As I moved into management roles, I found they worked similarly. You have project-centric goals, team-centric goals, and employee-centric goals. You want to release the best product possible, to make your team as efficient as possible, and also to coach each of your employees to be their best, happiest professional selves. On a good day, you can further all these goals in concert; but often, you have to prioritize. The very thing that makes management so rewarding also makes it hard: your choices, good or bad, directly affect the lives of people you see every day.

Founding a company has been another level entirely. I’ve lost track of the number of hats I wear. Design, UX, product strategy, business strategy, investor relations, marketing, recruiting, team management, product management, project management, HR, office cleaning crew, webmaster, space planning…and the list goes on. As with freelancing, these roles don’t coexist peacefully in my head. I’m naturally inclined to do the things that are easiest for me — tweak a design detail here, do a wireframe there — and to let other things slide because they’re hard, or I don’t know how to tackle them. But often, the stuff I want to ignore is far, far more important than the stuff I gravitate toward. And since I don’t have a boss to tell me what to do, I can get to the end of an apparently productive day with no idea whether I spent it on the right things, and no one to blame but myself. That level of unknown can be terrifying.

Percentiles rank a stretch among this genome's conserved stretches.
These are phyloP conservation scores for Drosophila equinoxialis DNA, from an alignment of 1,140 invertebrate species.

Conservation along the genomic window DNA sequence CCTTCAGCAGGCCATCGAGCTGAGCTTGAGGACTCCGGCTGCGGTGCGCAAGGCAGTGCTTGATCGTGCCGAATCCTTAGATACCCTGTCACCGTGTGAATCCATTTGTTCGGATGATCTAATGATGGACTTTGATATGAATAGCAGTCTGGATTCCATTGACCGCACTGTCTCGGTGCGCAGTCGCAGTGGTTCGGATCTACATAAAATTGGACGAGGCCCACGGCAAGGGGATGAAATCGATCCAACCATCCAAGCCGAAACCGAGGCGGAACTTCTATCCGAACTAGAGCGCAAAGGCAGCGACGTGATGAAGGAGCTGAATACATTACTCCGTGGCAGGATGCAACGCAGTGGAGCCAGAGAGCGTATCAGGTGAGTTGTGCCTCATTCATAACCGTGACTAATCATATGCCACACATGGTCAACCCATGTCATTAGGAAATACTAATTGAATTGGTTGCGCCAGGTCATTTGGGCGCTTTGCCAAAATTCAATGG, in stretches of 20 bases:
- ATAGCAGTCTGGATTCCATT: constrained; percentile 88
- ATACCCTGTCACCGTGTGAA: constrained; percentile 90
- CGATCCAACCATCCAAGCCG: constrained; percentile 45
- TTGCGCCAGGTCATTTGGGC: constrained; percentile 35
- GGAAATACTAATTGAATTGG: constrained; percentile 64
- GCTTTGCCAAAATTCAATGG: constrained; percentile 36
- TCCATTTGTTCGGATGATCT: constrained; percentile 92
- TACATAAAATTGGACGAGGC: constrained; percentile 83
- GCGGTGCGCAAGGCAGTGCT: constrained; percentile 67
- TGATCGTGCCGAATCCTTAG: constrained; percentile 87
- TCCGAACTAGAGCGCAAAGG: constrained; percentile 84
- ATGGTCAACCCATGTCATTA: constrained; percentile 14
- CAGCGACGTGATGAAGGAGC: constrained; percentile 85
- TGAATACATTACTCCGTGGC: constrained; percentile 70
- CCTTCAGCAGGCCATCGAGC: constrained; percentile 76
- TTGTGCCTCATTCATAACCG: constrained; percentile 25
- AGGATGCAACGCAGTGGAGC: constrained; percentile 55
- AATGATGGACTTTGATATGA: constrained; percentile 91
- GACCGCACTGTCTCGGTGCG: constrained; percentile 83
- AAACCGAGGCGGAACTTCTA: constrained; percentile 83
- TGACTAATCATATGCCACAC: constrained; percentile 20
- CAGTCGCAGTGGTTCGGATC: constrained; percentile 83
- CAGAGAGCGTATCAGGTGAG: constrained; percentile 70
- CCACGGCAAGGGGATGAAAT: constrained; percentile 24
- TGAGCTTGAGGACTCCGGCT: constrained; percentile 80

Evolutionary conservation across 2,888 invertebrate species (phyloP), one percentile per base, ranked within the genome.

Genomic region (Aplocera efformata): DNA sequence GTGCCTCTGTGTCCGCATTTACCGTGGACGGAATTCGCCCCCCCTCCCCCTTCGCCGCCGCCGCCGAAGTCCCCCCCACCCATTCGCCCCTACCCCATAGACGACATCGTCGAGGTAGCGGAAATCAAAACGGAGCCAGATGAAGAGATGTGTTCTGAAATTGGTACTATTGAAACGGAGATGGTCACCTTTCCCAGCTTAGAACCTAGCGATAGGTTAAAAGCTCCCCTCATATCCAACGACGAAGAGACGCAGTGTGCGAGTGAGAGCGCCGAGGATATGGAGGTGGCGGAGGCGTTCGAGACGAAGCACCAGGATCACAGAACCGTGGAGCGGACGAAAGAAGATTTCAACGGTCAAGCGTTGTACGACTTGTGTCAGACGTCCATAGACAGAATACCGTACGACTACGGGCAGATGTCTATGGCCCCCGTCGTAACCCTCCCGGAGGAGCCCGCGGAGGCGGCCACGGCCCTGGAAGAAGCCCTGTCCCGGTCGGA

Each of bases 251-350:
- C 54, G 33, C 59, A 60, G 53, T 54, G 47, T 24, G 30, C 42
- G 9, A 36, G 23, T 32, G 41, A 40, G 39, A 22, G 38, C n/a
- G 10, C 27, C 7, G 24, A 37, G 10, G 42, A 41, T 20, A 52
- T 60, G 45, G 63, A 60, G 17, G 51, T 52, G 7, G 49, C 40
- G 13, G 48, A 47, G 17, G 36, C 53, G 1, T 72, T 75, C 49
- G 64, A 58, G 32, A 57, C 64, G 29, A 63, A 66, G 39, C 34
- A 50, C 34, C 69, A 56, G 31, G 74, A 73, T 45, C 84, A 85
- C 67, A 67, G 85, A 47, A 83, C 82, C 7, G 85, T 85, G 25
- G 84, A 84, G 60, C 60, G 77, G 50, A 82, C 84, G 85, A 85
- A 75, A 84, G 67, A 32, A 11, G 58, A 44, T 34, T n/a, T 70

It’s tempting, faced with such a bewildering array of hats, to respond by working harder, putting in more hours. That’s a mistake. To begin with, it’s bad for your health. There’s an common, damaging notion out there that to run a startup properly you should be working 24/7 — it almost certainly contributes to the depression, and periodic suicides, we hear about in founders.

Interestingly, the startup stereotype also includes crazy office parties, jam sessions, and ping-pong, all of which are ways of blowing off steam and setting work aside. Founders in their thirties have built more ties outside the office, so it’s natural that dinner with friends or time with the kids might replace ping-pong tournaments. But any way you slice it, down time and sleep are critical to productivity.